Configuring the SPA941/942 Telephones for use with ASTERISK.
The link above should load the manual for these phones.
For a quick Start: plug your telephone into the network jack and connect 5vdc power to the telephone. After the telephone starts up, press the setup button located on the front of the telephone. Use the arrow keys to scroll through the options until you find #14 “Factory Reset”. Use the select button and accept to reset the telephone to the factory defaults. The telephone should reboot and when it does use the setup button and scroll to item #9 “Network”. Select Network and you should find the IP address of the telephone. Enter this IP address into a Web Browser address bar (running on a computer served by the same network), and the telephone HTML setup screen should be displayed in the Web Browser. In the upper right menu area, select Admin and then Advanced. You should see a setup menu like the example found at this link:
SPA941/942 Web Setup Menu
The configuration example found at the above site is for the radio/telephone system described in the posts about AllStar and Asterisk ver.13 in use at KA7U at the time of this writing. While you can use it and replicate what I have going on here, it is intended to be an example of how to do the configurations. By considering it and the manual, you might be able to configure the telephones to fit into other telephone networks as you wish for them to operate in that environment.
The most currently available firmware for the SPA941or SPA942 Telephones can be downloaded here:
Updating firmware has risks and you should know what you are about and what those risks are before upgrading firmware on your telephone. The risks are all yours…
After a few attempts to configure a Raspberry PI 2 to be an AllStar Link node, I finally settled on using the ARCH version that is discussed here:
There is a group reflector that supports the users of this version of the AllStar Link system and it is found here:
KB4FXC and WA3DSP seem to be the active developers of this ARCH Linux AllStar Link system for the Raspberry PI 2. They have modified the app_rpt.so module to correct certain issues that seem common to other Raspberry PI and ARM processor implimentations of the software.
If you decided to install the AllStar Link software on a Raspberry PI 2 or BBB, and having successfully installed it, then if you are interested in some of my configurations read on.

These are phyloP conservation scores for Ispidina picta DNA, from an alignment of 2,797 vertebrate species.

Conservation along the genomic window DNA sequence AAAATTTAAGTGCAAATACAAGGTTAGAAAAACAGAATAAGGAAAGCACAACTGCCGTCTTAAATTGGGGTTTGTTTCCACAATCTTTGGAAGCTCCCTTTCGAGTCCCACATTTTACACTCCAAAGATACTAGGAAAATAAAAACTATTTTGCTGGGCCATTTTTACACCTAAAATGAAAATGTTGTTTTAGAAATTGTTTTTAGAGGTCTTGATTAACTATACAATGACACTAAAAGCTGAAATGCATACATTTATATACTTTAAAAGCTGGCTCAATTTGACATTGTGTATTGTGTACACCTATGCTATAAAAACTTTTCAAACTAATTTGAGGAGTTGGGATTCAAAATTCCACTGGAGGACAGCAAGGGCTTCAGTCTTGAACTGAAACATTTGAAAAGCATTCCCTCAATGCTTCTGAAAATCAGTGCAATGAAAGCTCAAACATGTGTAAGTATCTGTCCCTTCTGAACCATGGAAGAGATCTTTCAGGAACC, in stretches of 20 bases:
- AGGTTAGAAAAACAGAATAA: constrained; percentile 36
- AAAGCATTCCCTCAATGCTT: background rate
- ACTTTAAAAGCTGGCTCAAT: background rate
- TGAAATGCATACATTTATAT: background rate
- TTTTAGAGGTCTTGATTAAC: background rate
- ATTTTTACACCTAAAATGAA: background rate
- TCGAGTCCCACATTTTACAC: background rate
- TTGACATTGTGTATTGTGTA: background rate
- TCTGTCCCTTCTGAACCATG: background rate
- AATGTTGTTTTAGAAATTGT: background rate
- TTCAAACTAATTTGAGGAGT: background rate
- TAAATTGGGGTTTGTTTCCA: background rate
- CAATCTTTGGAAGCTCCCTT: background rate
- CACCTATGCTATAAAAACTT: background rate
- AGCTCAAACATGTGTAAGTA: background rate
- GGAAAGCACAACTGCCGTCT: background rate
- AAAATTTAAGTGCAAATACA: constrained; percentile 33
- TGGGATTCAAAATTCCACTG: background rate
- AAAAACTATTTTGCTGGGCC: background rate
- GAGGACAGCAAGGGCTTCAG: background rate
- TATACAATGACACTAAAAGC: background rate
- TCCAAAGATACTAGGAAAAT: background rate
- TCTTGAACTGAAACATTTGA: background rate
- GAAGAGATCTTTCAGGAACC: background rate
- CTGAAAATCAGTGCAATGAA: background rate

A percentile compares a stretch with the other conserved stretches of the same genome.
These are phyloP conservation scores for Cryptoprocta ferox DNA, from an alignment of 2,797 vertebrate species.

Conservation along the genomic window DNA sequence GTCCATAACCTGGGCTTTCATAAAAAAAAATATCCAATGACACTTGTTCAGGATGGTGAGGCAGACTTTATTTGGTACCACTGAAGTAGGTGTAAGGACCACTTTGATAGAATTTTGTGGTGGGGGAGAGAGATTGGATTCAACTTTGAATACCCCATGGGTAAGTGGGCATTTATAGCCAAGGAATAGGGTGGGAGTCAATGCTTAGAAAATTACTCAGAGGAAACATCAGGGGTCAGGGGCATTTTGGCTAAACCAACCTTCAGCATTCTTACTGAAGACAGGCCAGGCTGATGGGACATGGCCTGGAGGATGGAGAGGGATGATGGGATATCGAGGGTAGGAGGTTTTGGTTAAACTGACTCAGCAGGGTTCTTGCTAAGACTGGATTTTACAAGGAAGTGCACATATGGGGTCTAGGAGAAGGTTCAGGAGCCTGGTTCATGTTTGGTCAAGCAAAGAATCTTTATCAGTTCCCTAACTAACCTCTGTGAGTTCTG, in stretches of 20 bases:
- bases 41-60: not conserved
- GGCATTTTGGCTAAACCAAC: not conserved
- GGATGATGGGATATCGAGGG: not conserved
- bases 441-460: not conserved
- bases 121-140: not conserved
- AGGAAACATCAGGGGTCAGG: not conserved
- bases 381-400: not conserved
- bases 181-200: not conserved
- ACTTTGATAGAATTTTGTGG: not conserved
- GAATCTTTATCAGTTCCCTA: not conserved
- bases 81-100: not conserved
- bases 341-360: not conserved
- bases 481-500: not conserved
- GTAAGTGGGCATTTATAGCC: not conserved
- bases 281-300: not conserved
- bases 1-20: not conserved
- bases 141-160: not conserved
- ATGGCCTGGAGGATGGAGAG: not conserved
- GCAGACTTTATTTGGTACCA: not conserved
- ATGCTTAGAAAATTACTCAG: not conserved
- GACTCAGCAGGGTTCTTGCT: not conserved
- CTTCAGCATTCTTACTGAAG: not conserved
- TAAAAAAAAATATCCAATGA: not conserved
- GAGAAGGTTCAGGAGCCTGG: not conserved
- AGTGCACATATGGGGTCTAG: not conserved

The ARCH image is minimal as it is delivered. Everything you need for the service is there and then some, but if you want something else, well then it might be a problem because if you update the repositories you will bring in dependencies that are not compatible and will break the software. For example I wanted the terminal shell called “Screen”. If you use Screen you know why, if you don’t well then it might not matter, but the example of how I installed it will be useful to you for other things you might want to add. There are archived repositories available for ARCH and you can find the appropriate versions of software to match with the ARCH image you are using.
http://fraggod.net/static/mirror/packages/archlinuxarm/armv7h/ This link should take you to the program archives that contain useful programs for the RPi2_VER1.0_ALLSTAR.zip image, if that is the one you have installed. If not, you will need to ask on the reflector for the correct archive… Next you need to try to determine which program version will work with the dependencies already installed on your system. I guessed by checking version and date info on gcc.
[root@AllStar-KA7U ~]# gcc –version
gcc (GCC) 4.9.2 20141224 (prerelease)
Then a scan of the gcc versions available in the archive led me to believe the install package dated around Nov-Dec of 2014. Then scanning the Screen versions I found one that was created in that time frame and took a chance that it was good in the system. I found this one: screen-4.2.1-3-armv7h.pkg.tar.xz 12-Nov-2014 03:37 , and so it would be installed using:
pacman -U http://fraggod.net/static/mirror/packages/archlinuxarm/armv7h/screen-4.2.1-3-armv7h.pkg.tar.xz
and that worked just fine.
Once the AllStar Link system is installed and configured with the first boot and login, I wanted to configure a telephone system to work with it. The AllStar Link system is an Asterisk PBX and functions for that purpose, but newer versions of Asterisk (ver.13 at this time) offer better security and NAT traversal without port forwarding, as well as voice mail and all the other modern features of telephone systems, so I decided to setup another Raspberry Pi2 running Asterisk ver.13 and use a SIP bridge to connect them. This configuration is involved and will be covered in another post.
Ron – KA7U
March 3, 2016